What is AV over IP and is it right for you?
AV over IP can give you more control and flexibility when distributing video around your facilities. It’s a great option for many businesses, though cost and planning issues may limit its appeal for some. Here’s what you need to know.
Understanding AV over IP
Simply put, AV over IP means sending audio and video signals through computer networking cables rather than dedicated audio-visual cabling. It’s a different way of creating and configuring facilities for video conferencing, presentations, and other communication. It can also work well for video displays and digital signage around a building or complex.
An AV over IP system combines a transmitter (which turns audio and video into a network data stream) and a receiver (which turns it back into audio and video signals for a display.) While the technology varies, it’s not that different in concept from the way tools such as Skype turn a voice signal into internet data then back into voice at the other end.
AV over IP isn’t appropriate for every use-case, like when you have a single display or just a few stand alone conference rooms. For larger or more complex set-ups it brings significant benefits.
The biggest advantage is simply the added flexibility. With dedicated AV infrastructures, everything connects through a matrix switch which will have a maximum capacity. Adding new display or input points can require complicated and expensive reconfiguration, expansion, and upgrades. With larger buildings, you may find the cost of redundant dedicated AV hardware becomes a limiting factor.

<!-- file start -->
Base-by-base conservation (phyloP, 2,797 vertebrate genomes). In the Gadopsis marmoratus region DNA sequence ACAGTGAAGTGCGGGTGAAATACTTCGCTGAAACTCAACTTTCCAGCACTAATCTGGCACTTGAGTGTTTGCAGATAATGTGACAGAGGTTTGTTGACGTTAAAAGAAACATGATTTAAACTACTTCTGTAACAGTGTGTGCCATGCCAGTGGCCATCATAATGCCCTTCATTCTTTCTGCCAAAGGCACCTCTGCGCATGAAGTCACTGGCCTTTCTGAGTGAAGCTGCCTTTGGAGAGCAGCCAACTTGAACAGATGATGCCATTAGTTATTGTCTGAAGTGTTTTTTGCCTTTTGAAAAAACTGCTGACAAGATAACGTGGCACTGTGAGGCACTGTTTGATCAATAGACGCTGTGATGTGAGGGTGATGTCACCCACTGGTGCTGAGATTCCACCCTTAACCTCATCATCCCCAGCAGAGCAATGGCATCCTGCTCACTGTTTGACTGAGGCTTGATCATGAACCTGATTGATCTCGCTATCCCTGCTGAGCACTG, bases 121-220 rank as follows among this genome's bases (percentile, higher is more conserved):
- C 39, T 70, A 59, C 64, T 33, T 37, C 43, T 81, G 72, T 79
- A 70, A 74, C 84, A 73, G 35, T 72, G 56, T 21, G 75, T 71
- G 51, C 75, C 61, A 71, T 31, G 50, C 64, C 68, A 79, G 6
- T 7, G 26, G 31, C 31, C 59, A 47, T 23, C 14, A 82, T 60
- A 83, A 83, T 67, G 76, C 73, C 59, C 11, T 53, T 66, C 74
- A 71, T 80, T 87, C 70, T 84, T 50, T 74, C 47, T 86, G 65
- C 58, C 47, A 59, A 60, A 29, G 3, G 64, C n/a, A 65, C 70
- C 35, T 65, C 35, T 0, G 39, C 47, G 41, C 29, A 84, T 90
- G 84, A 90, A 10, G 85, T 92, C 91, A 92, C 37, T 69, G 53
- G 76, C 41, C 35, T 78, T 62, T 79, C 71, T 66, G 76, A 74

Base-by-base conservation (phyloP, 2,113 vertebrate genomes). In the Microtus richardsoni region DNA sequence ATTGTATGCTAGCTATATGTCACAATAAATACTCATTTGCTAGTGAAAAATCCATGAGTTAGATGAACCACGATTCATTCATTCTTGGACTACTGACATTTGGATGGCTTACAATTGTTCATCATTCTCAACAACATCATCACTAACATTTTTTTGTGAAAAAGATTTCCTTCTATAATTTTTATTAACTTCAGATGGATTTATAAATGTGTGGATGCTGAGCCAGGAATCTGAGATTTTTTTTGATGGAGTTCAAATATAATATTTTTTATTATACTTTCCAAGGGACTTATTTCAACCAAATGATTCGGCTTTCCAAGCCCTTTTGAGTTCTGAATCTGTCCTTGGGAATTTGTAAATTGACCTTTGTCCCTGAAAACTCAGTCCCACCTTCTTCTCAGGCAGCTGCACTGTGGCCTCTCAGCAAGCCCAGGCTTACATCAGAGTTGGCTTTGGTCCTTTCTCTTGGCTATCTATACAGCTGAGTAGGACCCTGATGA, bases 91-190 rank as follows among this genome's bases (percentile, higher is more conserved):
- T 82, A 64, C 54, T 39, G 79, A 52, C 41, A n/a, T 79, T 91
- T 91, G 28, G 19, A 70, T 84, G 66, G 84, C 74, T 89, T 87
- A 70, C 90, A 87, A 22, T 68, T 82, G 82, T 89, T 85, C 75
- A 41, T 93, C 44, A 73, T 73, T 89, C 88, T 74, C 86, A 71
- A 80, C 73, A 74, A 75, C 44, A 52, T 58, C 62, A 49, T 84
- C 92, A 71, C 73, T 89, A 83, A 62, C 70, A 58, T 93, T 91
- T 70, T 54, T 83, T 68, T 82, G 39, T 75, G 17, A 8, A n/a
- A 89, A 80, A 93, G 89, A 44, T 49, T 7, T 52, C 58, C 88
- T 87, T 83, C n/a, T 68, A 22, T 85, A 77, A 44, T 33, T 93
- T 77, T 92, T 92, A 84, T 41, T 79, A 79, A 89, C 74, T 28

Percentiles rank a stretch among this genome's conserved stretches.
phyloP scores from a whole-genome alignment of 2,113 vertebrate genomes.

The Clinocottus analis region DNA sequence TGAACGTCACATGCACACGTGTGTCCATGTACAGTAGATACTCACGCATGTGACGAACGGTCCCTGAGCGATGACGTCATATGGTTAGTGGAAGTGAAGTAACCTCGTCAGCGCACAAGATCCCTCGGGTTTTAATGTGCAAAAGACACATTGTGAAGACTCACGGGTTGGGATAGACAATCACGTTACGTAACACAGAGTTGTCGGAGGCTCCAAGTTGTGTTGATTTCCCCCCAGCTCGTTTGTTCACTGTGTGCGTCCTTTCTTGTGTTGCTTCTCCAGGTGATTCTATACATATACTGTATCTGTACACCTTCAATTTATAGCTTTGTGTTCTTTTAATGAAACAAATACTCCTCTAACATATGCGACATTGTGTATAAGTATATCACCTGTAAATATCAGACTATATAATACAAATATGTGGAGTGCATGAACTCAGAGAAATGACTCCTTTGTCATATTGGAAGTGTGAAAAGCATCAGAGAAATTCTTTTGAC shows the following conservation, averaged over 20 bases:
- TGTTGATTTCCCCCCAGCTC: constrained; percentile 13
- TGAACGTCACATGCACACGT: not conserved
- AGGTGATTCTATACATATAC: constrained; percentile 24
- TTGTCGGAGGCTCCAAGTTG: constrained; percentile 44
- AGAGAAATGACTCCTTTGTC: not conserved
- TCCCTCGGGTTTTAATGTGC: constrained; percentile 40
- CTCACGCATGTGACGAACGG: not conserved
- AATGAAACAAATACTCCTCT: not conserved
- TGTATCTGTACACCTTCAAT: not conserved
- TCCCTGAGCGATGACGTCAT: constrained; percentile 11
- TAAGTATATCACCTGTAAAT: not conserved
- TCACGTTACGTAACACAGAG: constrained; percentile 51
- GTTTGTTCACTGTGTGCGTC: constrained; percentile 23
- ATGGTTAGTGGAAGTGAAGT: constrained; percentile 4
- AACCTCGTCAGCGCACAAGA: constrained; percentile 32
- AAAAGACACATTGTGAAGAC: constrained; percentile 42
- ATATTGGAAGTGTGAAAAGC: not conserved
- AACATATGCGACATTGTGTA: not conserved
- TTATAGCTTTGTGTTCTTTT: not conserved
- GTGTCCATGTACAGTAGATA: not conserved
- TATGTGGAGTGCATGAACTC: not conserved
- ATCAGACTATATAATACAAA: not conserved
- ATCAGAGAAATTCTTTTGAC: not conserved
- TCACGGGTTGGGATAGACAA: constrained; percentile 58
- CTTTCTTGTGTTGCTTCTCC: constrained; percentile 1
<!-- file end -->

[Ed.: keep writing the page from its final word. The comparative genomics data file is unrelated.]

With AV over IP, the cost and hassle of adding extra connections are not a significant issue. This means you can expand your “broadcast systems” as easily as adding new computers to a network
The other major benefit is that it’s much simpler to monitor displays and cameras through AV over IP. You can centrally check that all devices are operating and receiving a signal as designed rather than have to rely on manual checks or reports. With some system designs, you can even patch or update devices in the same way as a computer network.
One key point to remember with AV over IP is that it pays to plan ahead. While nothing is set in stone, it’s more efficient to carefully plan and design the network, a task that requires specialist technical knowledge and skills. In some situations, creating a dedicated AV network is better rather than expanding an existing computer network, which can increase up-front costs.
You also need to consider the number of devices you need to serve and the resolution of the video. This can dramatically alter the total bandwidth your AV network needs and, in turn, the costs of network equipment. It’s well worth taking the time to think about your future plans as it may be more economical in the long run to go for a higher capacity than you currently need.